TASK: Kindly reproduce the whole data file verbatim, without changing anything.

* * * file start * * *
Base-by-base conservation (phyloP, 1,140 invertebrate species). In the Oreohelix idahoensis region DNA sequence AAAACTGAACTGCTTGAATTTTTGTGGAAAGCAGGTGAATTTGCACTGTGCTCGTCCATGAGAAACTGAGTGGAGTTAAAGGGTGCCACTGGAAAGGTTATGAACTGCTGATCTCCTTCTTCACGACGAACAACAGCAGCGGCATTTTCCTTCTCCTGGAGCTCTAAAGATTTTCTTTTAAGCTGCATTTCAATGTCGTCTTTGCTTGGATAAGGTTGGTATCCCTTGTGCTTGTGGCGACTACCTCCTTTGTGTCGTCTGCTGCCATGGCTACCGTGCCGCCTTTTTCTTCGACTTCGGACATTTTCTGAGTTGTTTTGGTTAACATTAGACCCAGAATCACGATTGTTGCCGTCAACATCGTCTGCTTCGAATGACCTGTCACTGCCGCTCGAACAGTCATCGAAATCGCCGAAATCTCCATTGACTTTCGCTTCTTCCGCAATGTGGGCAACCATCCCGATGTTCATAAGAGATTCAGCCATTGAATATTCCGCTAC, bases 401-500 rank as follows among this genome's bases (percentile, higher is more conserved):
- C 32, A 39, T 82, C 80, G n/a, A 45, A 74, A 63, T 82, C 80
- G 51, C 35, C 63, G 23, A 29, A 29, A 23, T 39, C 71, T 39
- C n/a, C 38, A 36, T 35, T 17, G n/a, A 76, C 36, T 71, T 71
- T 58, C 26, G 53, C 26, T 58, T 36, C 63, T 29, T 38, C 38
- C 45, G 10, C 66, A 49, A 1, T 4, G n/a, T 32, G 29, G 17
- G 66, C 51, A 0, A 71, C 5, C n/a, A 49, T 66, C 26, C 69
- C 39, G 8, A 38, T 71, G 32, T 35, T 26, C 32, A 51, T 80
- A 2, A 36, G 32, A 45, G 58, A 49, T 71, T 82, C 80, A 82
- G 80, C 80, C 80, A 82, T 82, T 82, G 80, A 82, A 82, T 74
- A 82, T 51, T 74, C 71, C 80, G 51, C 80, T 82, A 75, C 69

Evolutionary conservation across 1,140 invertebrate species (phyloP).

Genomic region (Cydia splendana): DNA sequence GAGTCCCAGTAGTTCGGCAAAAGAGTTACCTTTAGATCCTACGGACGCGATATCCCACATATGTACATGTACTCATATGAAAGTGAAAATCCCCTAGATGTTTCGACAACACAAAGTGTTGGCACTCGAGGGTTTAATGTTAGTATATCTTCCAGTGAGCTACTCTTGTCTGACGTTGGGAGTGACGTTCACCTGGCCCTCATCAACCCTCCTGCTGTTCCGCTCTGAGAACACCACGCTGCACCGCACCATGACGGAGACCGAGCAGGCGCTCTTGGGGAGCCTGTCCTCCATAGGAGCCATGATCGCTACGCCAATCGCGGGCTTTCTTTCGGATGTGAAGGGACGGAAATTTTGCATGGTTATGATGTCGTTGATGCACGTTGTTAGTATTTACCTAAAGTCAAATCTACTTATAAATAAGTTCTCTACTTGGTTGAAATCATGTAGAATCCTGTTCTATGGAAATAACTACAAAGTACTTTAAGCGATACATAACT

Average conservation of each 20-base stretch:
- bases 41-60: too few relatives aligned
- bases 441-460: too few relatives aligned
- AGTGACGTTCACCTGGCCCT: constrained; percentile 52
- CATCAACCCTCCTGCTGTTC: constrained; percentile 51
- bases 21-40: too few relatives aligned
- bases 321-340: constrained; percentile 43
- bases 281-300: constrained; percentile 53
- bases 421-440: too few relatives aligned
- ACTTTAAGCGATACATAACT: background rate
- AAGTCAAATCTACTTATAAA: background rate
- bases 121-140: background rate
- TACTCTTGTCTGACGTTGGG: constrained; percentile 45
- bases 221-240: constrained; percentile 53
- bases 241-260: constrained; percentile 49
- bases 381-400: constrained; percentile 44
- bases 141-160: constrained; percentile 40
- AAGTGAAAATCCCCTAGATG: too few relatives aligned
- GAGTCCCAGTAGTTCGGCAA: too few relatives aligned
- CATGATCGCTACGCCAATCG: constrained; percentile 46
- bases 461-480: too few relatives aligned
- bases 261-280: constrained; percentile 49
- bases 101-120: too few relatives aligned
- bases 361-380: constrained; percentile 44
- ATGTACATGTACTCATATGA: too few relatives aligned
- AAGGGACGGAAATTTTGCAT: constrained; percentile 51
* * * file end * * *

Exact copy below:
Base-by-base conservation (phyloP, 1,140 invertebrate species). In the Oreohelix idahoensis region DNA sequence AAAACTGAACTGCTTGAATTTTTGTGGAAAGCAGGTGAATTTGCACTGTGCTCGTCCATGAGAAACTGAGTGGAGTTAAAGGGTGCCACTGGAAAGGTTATGAACTGCTGATCTCCTTCTTCACGACGAACAACAGCAGCGGCATTTTCCTTCTCCTGGAGCTCTAAAGATTTTCTTTTAAGCTGCATTTCAATGTCGTCTTTGCTTGGATAAGGTTGGTATCCCTTGTGCTTGTGGCGACTACCTCCTTTGTGTCGTCTGCTGCCATGGCTACCGTGCCGCCTTTTTCTTCGACTTCGGACATTTTCTGAGTTGTTTTGGTTAACATTAGACCCAGAATCACGATTGTTGCCGTCAACATCGTCTGCTTCGAATGACCTGTCACTGCCGCTCGAACAGTCATCGAAATCGCCGAAATCTCCATTGACTTTCGCTTCTTCCGCAATGTGGGCAACCATCCCGATGTTCATAAGAGATTCAGCCATTGAATATTCCGCTAC, bases 401-500 rank as follows among this genome's bases (percentile, higher is more conserved):
- C 32, A 39, T 82, C 80, G n/a, A 45, A 74, A 63, T 82, C 80
- G 51, C 35, C 63, G 23, A 29, A 29, A 23, T 39, C 71, T 39
- C n/a, C 38, A 36, T 35, T 17, G n/a, A 76, C 36, T 71, T 71
- T 58, C 26, G 53, C 26, T 58, T 36, C 63, T 29, T 38, C 38
- C 45, G 10, C 66, A 49, A 1, T 4, G n/a, T 32, G 29, G 17
- G 66, C 51, A 0, A 71, C 5, C n/a, A 49, T 66, C 26, C 69
- C 39, G 8, A 38, T 71, G 32, T 35, T 26, C 32, A 51, T 80
- A 2, A 36, G 32, A 45, G 58, A 49, T 71, T 82, C 80, A 82
- G 80, C 80, C 80, A 82, T 82, T 82, G 80, A 82, A 82, T 74
- A 82, T 51, T 74, C 71, C 80, G 51, C 80, T 82, A 75, C 69

Evolutionary conservation across 1,140 invertebrate species (phyloP).

Genomic region (Cydia splendana): DNA sequence GAGTCCCAGTAGTTCGGCAAAAGAGTTACCTTTAGATCCTACGGACGCGATATCCCACATATGTACATGTACTCATATGAAAGTGAAAATCCCCTAGATGTTTCGACAACACAAAGTGTTGGCACTCGAGGGTTTAATGTTAGTATATCTTCCAGTGAGCTACTCTTGTCTGACGTTGGGAGTGACGTTCACCTGGCCCTCATCAACCCTCCTGCTGTTCCGCTCTGAGAACACCACGCTGCACCGCACCATGACGGAGACCGAGCAGGCGCTCTTGGGGAGCCTGTCCTCCATAGGAGCCATGATCGCTACGCCAATCGCGGGCTTTCTTTCGGATGTGAAGGGACGGAAATTTTGCATGGTTATGATGTCGTTGATGCACGTTGTTAGTATTTACCTAAAGTCAAATCTACTTATAAATAAGTTCTCTACTTGGTTGAAATCATGTAGAATCCTGTTCTATGGAAATAACTACAAAGTACTTTAAGCGATACATAACT

Average conservation of each 20-base stretch:
- bases 41-60: too few relatives aligned
- bases 441-460: too few relatives aligned
- AGTGACGTTCACCTGGCCCT: constrained; percentile 52
- CATCAACCCTCCTGCTGTTC: constrained; percentile 51
- bases 21-40: too few relatives aligned
- bases 321-340: constrained; percentile 43
- bases 281-300: constrained; percentile 53
- bases 421-440: too few relatives aligned
- ACTTTAAGCGATACATAACT: background rate
- AAGTCAAATCTACTTATAAA: background rate
- bases 121-140: background rate
- TACTCTTGTCTGACGTTGGG: constrained; percentile 45
- bases 221-240: constrained; percentile 53
- bases 241-260: constrained; percentile 49
- bases 381-400: constrained; percentile 44
- bases 141-160: constrained; percentile 40
- AAGTGAAAATCCCCTAGATG: too few relatives aligned
- GAGTCCCAGTAGTTCGGCAA: too few relatives aligned
- CATGATCGCTACGCCAATCG: constrained; percentile 46
- bases 461-480: too few relatives aligned
- bases 261-280: constrained; percentile 49
- bases 101-120: too few relatives aligned
- bases 361-380: constrained; percentile 44
- ATGTACATGTACTCATATGA: too few relatives aligned
- AAGGGACGGAAATTTTGCAT: constrained; percentile 51